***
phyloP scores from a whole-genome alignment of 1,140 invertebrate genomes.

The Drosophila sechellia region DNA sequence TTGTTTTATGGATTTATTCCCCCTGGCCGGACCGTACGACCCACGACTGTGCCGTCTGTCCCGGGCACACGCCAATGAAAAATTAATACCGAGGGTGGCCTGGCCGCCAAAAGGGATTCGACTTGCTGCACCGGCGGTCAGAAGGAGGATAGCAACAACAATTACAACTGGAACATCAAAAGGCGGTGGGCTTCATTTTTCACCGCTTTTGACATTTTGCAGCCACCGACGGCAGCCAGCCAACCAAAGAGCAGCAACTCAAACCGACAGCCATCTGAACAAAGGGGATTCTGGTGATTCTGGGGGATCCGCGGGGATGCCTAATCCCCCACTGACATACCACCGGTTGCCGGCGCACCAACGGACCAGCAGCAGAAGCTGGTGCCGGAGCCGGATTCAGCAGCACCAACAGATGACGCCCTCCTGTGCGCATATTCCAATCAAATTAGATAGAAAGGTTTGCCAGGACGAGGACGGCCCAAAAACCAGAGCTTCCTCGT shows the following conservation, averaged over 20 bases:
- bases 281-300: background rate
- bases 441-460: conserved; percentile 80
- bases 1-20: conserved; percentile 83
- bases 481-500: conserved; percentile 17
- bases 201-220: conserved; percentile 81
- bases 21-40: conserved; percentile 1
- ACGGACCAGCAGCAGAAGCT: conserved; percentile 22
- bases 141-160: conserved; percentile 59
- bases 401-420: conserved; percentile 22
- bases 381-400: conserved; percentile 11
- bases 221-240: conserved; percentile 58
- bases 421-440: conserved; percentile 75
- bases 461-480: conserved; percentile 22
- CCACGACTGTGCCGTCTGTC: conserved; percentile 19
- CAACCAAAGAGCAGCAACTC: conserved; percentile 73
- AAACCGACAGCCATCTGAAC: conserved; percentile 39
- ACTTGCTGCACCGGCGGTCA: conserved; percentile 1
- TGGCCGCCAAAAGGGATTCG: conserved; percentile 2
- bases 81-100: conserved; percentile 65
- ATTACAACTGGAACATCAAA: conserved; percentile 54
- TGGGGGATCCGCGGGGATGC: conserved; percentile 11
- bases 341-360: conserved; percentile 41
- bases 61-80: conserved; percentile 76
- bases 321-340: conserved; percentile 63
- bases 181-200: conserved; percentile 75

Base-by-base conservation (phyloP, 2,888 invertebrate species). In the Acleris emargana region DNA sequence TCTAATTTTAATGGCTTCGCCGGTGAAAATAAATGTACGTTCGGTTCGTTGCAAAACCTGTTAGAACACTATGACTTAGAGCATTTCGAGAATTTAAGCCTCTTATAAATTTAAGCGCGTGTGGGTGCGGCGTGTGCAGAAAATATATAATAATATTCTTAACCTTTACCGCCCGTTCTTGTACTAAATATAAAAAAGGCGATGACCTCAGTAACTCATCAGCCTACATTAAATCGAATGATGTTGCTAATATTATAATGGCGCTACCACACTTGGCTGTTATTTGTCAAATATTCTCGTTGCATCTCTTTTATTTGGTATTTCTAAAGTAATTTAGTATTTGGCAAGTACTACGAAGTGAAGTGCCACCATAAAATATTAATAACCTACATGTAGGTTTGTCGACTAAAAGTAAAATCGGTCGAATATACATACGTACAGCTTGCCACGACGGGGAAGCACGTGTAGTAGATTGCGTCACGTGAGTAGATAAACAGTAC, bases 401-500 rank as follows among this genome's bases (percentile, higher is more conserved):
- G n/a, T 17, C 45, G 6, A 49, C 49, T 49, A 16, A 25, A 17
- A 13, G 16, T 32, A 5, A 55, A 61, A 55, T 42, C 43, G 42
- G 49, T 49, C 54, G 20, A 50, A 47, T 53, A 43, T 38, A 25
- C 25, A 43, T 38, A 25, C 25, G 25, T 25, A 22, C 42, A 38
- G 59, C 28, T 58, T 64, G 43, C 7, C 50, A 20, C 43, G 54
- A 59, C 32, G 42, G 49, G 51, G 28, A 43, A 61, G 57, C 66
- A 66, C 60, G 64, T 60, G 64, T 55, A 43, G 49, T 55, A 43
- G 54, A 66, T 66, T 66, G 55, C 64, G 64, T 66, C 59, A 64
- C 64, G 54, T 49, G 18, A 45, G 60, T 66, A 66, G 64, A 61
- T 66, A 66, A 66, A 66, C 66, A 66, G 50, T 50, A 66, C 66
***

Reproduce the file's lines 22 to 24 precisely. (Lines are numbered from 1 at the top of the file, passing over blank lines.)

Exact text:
- ATTACAACTGGAACATCAAA: conserved; percentile 54
- TGGGGGATCCGCGGGGATGC: conserved; percentile 11
- bases 341-360: conserved; percentile 41